Gum Treatments and Dental boutique at Northumberland Institute of Dental Medicine

Gum Treatments

What is gum disease?

Periodontal diseases are serious bacterial infections which destroy the attachment fibres and supporting bone that hold your teeth in your mouth. Left untreated, these diseases can and do lead to tooth loss. Periodontal disease is the number one reason why people over the age of 50 in Ireland actually lose teeth. Periodontal infection can affect your general health and hence it is important to control.

What is Periodontics?

Periodontics is the branch of dentistry concerned with the prevention, diagnosis and treatment of gum (periodontal) disease, and the placement of dental implants.

Gum disease treatmentsGum disease is caused by build-up of bacteria in plaque, a sticky colourless film that constantly forms on your teeth. Regular brushing & flossing and hygienist treatment with our hygienists can remove this build up and prevent gum disease from progressing. If plaque is allowed to build up, it will cause irritation to the gums, making them swell up and bleed. This is known as gingivitis. Gingivitis is reversible and is resolved by excellent at-home care and hygienist treatment.

If gingivitis is not treated and the plaque continually builds up, you will be at risk of periodontitis. This is when the fibres around the tooth are damaged by the increase in bacteria, resulting in pockets and ultimately bone loss around the tooth. Periodontitis is a serious and irreversible condition that can lead to tooth loss.

Gum treatments - Scaling and PlaningIf you have gingivitis, we recommend that you visit our hygienists  for regular professional cleaning.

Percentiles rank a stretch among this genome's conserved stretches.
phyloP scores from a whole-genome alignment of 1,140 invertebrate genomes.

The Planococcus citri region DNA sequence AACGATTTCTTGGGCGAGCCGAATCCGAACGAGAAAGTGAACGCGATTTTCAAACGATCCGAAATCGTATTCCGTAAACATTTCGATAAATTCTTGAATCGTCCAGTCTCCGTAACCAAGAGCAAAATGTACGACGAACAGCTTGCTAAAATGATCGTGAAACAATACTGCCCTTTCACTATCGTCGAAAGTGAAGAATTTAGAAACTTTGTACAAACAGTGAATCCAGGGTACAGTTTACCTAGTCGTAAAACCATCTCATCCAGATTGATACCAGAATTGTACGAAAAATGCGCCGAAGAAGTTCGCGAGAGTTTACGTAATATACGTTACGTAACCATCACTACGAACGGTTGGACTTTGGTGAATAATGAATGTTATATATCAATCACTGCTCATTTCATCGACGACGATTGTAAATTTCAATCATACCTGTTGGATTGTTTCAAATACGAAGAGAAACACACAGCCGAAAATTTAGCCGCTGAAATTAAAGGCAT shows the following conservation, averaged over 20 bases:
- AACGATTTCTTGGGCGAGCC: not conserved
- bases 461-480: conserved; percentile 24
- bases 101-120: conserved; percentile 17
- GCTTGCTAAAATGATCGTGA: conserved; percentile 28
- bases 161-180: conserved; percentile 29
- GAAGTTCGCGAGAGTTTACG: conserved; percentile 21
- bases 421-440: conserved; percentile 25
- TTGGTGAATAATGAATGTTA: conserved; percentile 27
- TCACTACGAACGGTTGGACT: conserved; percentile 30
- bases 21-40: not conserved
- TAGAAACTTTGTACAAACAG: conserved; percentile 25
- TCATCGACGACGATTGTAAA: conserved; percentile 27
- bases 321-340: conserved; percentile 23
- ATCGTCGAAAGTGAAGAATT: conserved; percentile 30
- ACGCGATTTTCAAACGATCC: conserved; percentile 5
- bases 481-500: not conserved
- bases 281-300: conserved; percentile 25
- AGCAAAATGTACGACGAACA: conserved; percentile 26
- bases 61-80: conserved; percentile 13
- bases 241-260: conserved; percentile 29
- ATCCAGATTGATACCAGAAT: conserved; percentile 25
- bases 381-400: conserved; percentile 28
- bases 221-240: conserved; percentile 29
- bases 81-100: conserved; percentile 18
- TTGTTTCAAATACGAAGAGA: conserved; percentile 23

If you have periodontitis, a full initial assessment will be carried out by our periodontists, who will plan a course of treatment specifically tailored to your needs. Quite often, you will have been referred to us by your family dentist.

Treatment will depend on how far the disease has developed. Typically, you will undergo in-depth cleaning – a treatment known as “root debridement”. This may require several appointments. Typical cases last from 3 months to 1 year, but for some people, a lifetime commitment may be required.

As the crowns and roots of the teeth become clean, your gums will tighten up on their root surfaces. Any loose teeth may also become firmer. As periodontal disease is an infection by plaque bacteria and other micro-organisms, treatment will typically involve the application of a topical anti-microbial drug (Dentomycin gel) directly into the gingival crevices & pockets.

In advanced cases, root debridement is not sufficient to achieve optimal results. In this case, surgical treatment using growth factors (Emdogain®) and bone substitute (Geistlich Bio-Oss®) may be required.

To reduce discomfort, all periodontal procedures are completed under local anaesthetic and/orconscious sedation. There may be some post-operative discomfort which you will be advised how to manage by our team.

It is critical that throughout your treatment and following treatment that you maintain a high level of oral hygiene.
You can do this by:
→ Regular brushing; recommended 3 times/day
→ Using fluoride alcohol-free mouth wash daily
→ Using inter-dental brushes daily
→ Eating plenty of fruit & maintain a healthy low-sugar diet; avoid sticky sweets, biscuits, gum, fizzy drinks etc.
→ Visiting your dentist regularly

Your new smile will enhance your appearance, increase your confidence and improve your dentition. Please look after your new smile as a lack of conscientious care can lead to staining, decay, gum problems and many more complications.

Tell me more about Cleaning & Oral Hygiene

Oral hygiene

Oral hygiene is a cornerstone of oral health. Keeping your mouth clean will prevent dental decay, gum disease and bad breath. In order to do this, excellent at-home care is needed. In addition, regular visits to our dental hygienists will ensure that hard to reach areas of the mouth, such as below the gum line or around dental implants, are thoroughly cleaned.

Optimal oral health is possible for all patients. The first step in at-home care involves brushing, which cleans about 80% of the tooth surface. The second step is cleaning between the teeth, using either Tepe brushes or floss, which tackle that hard to reach 20%. Step three involves maintaining a healthy lifestyle including quitting smoking, drinking less alcohol, eating well and managing stress. Finally, step four is professional care – regular visits to your dentist and hygienist.